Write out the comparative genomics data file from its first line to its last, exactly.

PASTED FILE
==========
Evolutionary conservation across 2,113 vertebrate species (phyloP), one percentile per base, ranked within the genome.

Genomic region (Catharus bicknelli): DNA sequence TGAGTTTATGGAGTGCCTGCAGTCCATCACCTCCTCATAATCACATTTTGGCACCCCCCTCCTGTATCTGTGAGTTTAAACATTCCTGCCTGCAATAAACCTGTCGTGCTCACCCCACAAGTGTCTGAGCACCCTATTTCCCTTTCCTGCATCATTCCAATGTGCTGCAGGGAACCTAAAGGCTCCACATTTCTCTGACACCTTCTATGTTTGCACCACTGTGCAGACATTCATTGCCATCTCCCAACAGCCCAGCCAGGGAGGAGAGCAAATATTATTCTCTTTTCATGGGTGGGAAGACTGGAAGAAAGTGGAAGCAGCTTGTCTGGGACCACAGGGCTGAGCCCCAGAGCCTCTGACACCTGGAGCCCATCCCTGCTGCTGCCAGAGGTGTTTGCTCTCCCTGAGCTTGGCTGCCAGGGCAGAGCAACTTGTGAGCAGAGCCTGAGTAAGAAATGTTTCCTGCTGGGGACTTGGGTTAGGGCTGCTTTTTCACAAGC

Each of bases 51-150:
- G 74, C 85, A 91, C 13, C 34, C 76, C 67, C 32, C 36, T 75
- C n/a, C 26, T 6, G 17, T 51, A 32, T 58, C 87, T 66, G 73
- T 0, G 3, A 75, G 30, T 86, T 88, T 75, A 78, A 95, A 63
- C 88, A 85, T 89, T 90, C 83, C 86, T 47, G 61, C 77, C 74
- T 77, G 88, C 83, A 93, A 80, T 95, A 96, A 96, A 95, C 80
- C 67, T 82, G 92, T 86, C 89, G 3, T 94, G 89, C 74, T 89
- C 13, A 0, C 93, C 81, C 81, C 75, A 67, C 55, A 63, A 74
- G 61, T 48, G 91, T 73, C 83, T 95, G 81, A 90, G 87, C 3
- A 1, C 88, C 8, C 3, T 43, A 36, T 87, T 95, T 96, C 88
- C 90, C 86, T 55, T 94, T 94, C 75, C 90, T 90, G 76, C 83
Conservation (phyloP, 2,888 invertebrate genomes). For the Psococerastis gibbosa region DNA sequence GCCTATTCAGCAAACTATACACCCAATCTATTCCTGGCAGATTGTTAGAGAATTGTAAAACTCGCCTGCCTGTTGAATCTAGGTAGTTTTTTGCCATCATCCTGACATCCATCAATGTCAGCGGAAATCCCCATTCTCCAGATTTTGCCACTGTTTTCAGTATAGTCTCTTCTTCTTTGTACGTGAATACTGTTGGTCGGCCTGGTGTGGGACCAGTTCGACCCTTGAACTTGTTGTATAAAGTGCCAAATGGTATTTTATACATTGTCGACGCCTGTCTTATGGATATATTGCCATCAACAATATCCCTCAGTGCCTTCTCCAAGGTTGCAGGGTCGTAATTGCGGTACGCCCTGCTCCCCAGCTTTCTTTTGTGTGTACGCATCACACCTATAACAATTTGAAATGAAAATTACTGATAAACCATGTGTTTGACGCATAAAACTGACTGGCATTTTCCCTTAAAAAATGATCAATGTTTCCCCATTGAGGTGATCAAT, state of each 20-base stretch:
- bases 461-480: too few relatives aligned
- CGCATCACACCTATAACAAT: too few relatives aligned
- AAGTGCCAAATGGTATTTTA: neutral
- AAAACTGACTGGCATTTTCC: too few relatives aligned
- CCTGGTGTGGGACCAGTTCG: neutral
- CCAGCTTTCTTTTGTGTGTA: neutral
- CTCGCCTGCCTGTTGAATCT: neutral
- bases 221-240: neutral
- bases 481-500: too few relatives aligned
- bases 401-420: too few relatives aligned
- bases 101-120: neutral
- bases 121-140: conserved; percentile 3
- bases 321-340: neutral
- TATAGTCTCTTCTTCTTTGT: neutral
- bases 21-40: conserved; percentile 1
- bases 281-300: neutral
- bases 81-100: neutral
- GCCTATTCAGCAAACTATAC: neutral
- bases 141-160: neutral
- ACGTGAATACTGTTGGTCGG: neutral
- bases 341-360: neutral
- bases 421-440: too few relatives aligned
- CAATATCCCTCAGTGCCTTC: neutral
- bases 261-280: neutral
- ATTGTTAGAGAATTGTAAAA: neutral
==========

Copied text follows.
Evolutionary conservation across 2,113 vertebrate species (phyloP), one percentile per base, ranked within the genome.

Genomic region (Catharus bicknelli): DNA sequence TGAGTTTATGGAGTGCCTGCAGTCCATCACCTCCTCATAATCACATTTTGGCACCCCCCTCCTGTATCTGTGAGTTTAAACATTCCTGCCTGCAATAAACCTGTCGTGCTCACCCCACAAGTGTCTGAGCACCCTATTTCCCTTTCCTGCATCATTCCAATGTGCTGCAGGGAACCTAAAGGCTCCACATTTCTCTGACACCTTCTATGTTTGCACCACTGTGCAGACATTCATTGCCATCTCCCAACAGCCCAGCCAGGGAGGAGAGCAAATATTATTCTCTTTTCATGGGTGGGAAGACTGGAAGAAAGTGGAAGCAGCTTGTCTGGGACCACAGGGCTGAGCCCCAGAGCCTCTGACACCTGGAGCCCATCCCTGCTGCTGCCAGAGGTGTTTGCTCTCCCTGAGCTTGGCTGCCAGGGCAGAGCAACTTGTGAGCAGAGCCTGAGTAAGAAATGTTTCCTGCTGGGGACTTGGGTTAGGGCTGCTTTTTCACAAGC

Each of bases 51-150:
- G 74, C 85, A 91, C 13, C 34, C 76, C 67, C 32, C 36, T 75
- C n/a, C 26, T 6, G 17, T 51, A 32, T 58, C 87, T 66, G 73
- T 0, G 3, A 75, G 30, T 86, T 88, T 75, A 78, A 95, A 63
- C 88, A 85, T 89, T 90, C 83, C 86, T 47, G 61, C 77, C 74
- T 77, G 88, C 83, A 93, A 80, T 95, A 96, A 96, A 95, C 80
- C 67, T 82, G 92, T 86, C 89, G 3, T 94, G 89, C 74, T 89
- C 13, A 0, C 93, C 81, C 81, C 75, A 67, C 55, A 63, A 74
- G 61, T 48, G 91, T 73, C 83, T 95, G 81, A 90, G 87, C 3
- A 1, C 88, C 8, C 3, T 43, A 36, T 87, T 95, T 96, C 88
- C 90, C 86, T 55, T 94, T 94, C 75, C 90, T 90, G 76, C 83
Conservation (phyloP, 2,888 invertebrate genomes). For the Psococerastis gibbosa region DNA sequence GCCTATTCAGCAAACTATACACCCAATCTATTCCTGGCAGATTGTTAGAGAATTGTAAAACTCGCCTGCCTGTTGAATCTAGGTAGTTTTTTGCCATCATCCTGACATCCATCAATGTCAGCGGAAATCCCCATTCTCCAGATTTTGCCACTGTTTTCAGTATAGTCTCTTCTTCTTTGTACGTGAATACTGTTGGTCGGCCTGGTGTGGGACCAGTTCGACCCTTGAACTTGTTGTATAAAGTGCCAAATGGTATTTTATACATTGTCGACGCCTGTCTTATGGATATATTGCCATCAACAATATCCCTCAGTGCCTTCTCCAAGGTTGCAGGGTCGTAATTGCGGTACGCCCTGCTCCCCAGCTTTCTTTTGTGTGTACGCATCACACCTATAACAATTTGAAATGAAAATTACTGATAAACCATGTGTTTGACGCATAAAACTGACTGGCATTTTCCCTTAAAAAATGATCAATGTTTCCCCATTGAGGTGATCAAT, state of each 20-base stretch:
- bases 461-480: too few relatives aligned
- CGCATCACACCTATAACAAT: too few relatives aligned
- AAGTGCCAAATGGTATTTTA: neutral
- AAAACTGACTGGCATTTTCC: too few relatives aligned
- CCTGGTGTGGGACCAGTTCG: neutral
- CCAGCTTTCTTTTGTGTGTA: neutral
- CTCGCCTGCCTGTTGAATCT: neutral
- bases 221-240: neutral
- bases 481-500: too few relatives aligned
- bases 401-420: too few relatives aligned
- bases 101-120: neutral
- bases 121-140: conserved; percentile 3
- bases 321-340: neutral
- TATAGTCTCTTCTTCTTTGT: neutral
- bases 21-40: conserved; percentile 1
- bases 281-300: neutral
- bases 81-100: neutral
- GCCTATTCAGCAAACTATAC: neutral
- bases 141-160: neutral
- ACGTGAATACTGTTGGTCGG: neutral
- bases 341-360: neutral
- bases 421-440: too few relatives aligned
- CAATATCCCTCAGTGCCTTC: neutral
- bases 261-280: neutral
- ATTGTTAGAGAATTGTAAAA: neutral